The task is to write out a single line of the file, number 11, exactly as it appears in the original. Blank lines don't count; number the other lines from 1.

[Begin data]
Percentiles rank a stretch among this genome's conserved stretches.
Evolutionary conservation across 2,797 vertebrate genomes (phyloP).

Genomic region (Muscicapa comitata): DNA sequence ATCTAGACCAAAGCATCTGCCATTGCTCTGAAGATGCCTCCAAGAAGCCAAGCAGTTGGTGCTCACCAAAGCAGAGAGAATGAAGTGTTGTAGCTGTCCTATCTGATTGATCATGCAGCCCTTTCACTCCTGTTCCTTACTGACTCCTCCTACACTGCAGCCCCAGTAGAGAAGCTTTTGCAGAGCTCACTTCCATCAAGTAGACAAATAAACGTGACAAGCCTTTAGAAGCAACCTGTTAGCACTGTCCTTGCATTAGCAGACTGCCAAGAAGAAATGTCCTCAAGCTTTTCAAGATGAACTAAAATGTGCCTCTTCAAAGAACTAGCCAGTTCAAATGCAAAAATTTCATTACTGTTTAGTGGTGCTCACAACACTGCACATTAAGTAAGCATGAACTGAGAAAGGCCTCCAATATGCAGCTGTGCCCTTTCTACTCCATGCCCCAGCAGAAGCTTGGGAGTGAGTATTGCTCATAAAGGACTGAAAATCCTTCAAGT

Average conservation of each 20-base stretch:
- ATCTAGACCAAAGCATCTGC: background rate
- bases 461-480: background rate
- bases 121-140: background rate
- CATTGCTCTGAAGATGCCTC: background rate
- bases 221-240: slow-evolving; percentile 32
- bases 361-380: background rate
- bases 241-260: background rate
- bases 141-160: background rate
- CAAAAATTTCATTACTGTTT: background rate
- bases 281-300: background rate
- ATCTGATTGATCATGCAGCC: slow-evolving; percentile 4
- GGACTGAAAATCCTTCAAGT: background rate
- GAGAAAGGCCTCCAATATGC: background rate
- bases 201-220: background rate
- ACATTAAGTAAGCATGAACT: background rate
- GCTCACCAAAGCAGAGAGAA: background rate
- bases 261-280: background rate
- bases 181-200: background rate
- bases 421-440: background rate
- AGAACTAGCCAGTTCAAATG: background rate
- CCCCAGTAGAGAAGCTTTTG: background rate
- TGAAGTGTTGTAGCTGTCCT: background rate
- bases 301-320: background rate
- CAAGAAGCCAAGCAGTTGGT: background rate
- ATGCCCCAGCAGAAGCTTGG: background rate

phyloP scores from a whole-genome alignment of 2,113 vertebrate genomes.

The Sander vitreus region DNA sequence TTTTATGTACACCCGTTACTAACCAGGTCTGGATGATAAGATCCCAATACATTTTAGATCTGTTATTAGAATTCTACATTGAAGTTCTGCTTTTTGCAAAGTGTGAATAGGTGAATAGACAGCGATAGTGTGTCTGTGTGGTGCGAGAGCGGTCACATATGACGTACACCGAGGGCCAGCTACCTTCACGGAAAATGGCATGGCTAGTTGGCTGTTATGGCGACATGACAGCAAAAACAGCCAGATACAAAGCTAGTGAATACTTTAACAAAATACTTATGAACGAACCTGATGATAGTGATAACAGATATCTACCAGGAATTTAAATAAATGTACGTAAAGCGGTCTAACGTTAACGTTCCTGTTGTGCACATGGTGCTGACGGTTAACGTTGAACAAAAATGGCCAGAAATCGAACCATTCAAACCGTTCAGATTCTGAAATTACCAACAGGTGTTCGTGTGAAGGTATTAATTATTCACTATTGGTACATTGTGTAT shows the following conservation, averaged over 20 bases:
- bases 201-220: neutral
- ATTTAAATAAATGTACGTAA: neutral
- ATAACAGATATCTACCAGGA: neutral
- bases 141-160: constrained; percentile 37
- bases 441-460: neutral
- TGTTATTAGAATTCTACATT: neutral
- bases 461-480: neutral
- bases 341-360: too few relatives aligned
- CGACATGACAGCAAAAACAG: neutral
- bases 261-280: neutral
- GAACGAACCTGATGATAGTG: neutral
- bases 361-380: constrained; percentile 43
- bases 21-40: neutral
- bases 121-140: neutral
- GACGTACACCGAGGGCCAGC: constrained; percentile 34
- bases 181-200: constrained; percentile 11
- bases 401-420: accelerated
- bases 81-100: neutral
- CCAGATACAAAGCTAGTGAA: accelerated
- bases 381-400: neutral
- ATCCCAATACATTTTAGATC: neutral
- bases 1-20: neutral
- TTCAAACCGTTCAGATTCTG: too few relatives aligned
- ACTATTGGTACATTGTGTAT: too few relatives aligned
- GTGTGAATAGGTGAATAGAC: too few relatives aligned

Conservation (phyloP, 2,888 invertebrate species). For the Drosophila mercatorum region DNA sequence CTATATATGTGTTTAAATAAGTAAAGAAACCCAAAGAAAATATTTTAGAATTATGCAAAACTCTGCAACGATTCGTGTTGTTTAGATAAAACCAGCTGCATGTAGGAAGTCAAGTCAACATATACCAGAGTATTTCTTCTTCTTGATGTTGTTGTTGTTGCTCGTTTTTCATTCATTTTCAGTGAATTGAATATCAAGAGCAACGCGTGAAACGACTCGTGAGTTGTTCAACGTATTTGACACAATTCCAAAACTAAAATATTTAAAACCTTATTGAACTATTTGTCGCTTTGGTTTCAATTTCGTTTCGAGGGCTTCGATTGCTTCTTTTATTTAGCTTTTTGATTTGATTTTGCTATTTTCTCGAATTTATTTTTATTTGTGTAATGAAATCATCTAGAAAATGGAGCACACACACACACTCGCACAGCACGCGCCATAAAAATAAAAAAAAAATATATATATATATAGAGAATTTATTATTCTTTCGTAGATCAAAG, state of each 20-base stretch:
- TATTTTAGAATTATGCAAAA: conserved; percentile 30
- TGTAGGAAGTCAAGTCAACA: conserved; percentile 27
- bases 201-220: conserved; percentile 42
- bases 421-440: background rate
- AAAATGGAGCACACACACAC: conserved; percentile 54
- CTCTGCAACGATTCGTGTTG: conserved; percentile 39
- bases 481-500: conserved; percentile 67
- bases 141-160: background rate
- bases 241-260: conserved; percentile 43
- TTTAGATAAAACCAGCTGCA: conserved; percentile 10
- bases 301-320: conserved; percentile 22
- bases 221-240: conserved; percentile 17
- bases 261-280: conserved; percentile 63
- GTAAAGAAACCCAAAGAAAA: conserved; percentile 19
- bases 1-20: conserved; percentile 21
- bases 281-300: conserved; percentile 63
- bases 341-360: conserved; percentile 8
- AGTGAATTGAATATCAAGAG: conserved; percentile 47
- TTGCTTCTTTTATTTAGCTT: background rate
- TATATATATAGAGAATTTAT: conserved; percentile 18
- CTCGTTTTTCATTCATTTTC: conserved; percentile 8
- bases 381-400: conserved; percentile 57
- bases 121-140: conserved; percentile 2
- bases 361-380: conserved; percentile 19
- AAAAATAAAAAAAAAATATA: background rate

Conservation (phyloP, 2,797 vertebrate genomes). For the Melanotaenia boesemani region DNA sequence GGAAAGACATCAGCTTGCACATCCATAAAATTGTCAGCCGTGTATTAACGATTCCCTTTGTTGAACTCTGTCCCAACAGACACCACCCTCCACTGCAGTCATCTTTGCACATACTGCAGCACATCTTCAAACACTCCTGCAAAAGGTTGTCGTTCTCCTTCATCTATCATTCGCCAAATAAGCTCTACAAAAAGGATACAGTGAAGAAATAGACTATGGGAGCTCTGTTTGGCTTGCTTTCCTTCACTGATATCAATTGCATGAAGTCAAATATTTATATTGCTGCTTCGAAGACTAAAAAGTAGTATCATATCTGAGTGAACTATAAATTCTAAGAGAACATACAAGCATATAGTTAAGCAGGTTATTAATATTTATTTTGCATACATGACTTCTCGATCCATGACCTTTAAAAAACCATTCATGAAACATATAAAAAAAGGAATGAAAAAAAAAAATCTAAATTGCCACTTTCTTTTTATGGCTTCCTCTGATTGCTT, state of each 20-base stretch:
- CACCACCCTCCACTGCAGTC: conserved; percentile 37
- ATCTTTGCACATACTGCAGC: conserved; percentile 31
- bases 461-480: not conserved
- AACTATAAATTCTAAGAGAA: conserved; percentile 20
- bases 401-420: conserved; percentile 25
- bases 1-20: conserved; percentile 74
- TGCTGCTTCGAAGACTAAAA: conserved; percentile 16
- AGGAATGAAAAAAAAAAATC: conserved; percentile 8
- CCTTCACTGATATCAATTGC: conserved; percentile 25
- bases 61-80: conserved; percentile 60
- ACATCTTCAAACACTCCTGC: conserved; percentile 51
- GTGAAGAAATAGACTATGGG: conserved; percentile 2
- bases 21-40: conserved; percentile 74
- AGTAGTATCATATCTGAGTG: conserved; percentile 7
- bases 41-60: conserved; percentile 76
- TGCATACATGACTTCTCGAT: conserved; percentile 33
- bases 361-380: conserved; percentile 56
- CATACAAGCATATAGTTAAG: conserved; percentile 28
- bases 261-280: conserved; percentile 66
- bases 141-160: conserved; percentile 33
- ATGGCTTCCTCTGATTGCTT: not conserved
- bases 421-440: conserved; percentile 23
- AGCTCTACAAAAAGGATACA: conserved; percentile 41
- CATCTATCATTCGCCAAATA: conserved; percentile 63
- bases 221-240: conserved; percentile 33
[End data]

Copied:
- bases 241-260: background rate